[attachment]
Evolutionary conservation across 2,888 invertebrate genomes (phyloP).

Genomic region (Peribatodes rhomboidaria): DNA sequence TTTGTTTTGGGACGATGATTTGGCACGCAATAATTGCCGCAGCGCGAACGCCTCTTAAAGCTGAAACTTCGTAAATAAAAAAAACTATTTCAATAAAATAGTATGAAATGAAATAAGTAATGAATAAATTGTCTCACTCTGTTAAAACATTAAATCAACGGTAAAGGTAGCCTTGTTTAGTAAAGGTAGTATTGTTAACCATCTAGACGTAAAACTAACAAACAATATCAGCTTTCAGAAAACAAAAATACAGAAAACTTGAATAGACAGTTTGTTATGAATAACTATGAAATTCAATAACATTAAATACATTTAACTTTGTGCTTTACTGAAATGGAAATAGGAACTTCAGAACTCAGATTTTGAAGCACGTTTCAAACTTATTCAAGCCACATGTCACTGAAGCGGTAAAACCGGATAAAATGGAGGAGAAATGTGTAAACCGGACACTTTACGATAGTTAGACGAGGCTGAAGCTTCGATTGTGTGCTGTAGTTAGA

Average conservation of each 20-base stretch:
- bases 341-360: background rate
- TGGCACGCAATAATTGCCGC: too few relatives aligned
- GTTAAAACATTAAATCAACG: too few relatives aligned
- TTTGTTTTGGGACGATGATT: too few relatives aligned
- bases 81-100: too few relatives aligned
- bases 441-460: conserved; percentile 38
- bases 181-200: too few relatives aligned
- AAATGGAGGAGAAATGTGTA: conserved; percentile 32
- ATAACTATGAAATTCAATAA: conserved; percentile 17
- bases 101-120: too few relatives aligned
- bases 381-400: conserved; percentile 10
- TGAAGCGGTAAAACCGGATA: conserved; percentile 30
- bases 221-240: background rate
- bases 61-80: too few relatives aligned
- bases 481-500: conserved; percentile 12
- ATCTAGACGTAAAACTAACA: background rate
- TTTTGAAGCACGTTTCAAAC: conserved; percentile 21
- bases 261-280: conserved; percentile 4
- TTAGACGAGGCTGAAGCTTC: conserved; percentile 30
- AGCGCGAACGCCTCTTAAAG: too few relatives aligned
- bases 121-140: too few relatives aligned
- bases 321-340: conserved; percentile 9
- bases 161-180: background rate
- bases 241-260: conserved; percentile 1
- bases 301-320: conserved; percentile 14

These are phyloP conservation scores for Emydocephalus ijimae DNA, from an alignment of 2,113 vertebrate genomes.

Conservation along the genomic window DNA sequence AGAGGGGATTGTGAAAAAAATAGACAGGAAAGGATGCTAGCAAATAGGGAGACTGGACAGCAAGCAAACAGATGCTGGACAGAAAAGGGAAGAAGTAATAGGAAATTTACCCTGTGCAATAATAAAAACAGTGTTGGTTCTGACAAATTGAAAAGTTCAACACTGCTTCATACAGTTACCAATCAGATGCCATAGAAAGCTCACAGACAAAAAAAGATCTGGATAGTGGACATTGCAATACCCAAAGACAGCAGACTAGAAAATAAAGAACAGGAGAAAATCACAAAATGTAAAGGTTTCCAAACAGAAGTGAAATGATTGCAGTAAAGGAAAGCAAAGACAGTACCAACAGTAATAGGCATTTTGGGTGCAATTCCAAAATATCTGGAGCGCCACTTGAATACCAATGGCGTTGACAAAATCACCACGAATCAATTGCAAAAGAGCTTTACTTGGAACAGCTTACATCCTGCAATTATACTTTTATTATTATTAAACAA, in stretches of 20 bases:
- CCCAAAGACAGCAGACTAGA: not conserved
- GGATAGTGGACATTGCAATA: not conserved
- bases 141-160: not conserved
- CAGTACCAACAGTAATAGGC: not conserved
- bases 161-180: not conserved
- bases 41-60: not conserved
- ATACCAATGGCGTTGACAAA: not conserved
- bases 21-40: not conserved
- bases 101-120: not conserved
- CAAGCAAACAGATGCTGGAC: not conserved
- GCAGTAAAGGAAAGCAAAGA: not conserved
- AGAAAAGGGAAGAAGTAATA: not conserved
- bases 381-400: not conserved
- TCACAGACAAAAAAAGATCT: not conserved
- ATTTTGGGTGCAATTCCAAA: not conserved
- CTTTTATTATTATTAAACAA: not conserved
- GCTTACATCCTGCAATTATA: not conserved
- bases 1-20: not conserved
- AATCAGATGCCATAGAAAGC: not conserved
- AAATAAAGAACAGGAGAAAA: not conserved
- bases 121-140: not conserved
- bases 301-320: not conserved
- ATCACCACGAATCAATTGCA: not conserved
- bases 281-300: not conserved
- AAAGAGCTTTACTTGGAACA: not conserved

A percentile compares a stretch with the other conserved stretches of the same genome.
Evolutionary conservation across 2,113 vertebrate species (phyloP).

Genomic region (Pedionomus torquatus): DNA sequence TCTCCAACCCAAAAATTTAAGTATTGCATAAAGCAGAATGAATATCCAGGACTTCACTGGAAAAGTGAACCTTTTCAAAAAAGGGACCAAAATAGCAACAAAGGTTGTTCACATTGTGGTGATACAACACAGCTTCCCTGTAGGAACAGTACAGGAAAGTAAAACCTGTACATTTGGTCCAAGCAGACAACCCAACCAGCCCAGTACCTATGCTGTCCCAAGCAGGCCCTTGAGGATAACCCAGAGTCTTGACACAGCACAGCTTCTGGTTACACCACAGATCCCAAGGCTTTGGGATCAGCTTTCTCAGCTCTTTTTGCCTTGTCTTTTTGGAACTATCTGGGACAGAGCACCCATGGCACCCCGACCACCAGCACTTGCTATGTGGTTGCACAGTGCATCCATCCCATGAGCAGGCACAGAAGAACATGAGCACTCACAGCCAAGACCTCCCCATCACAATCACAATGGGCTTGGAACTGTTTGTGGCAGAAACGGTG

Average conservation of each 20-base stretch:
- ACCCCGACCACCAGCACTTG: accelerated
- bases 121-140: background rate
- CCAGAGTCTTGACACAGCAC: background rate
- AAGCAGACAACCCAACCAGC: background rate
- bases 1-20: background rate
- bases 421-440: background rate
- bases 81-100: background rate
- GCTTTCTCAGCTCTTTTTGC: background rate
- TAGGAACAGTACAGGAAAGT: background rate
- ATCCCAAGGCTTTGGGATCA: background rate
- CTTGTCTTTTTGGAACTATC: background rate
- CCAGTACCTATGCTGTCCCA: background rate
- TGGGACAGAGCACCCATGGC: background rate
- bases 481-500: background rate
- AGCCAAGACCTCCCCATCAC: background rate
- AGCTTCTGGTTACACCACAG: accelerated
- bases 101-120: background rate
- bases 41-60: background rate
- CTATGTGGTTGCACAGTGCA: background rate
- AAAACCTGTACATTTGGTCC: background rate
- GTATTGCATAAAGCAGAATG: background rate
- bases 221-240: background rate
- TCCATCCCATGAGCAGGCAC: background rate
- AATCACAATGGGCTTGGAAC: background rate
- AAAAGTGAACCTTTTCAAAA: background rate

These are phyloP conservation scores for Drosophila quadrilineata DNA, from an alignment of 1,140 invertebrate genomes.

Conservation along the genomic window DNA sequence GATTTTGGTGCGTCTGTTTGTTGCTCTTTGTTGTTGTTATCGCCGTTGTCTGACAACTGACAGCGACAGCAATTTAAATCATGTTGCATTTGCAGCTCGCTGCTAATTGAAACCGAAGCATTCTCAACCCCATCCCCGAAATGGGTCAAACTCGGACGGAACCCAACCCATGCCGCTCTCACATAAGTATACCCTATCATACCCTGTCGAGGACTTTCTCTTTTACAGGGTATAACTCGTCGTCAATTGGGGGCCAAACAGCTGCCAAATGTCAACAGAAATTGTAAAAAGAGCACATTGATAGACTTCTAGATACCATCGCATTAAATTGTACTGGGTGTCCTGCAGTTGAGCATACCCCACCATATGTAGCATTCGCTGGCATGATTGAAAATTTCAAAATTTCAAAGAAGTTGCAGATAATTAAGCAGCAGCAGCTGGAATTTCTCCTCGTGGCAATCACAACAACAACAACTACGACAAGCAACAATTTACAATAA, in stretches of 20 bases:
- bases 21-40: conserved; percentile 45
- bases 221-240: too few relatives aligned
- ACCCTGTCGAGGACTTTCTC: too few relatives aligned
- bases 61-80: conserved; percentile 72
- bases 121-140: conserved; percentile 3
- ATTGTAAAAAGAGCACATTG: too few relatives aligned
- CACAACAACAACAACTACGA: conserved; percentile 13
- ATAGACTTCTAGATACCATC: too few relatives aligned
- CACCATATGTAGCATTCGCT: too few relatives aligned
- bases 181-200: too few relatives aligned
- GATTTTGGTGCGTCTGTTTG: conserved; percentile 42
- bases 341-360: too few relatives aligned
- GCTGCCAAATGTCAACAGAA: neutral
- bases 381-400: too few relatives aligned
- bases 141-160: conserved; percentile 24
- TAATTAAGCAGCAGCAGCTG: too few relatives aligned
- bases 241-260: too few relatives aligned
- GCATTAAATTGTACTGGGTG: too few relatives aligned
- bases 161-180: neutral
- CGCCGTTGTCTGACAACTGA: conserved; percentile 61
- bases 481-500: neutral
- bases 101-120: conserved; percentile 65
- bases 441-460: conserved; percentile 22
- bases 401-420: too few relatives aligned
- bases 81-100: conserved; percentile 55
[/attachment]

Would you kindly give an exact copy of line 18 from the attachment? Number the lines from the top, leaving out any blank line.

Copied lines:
- bases 481-500: conserved; percentile 12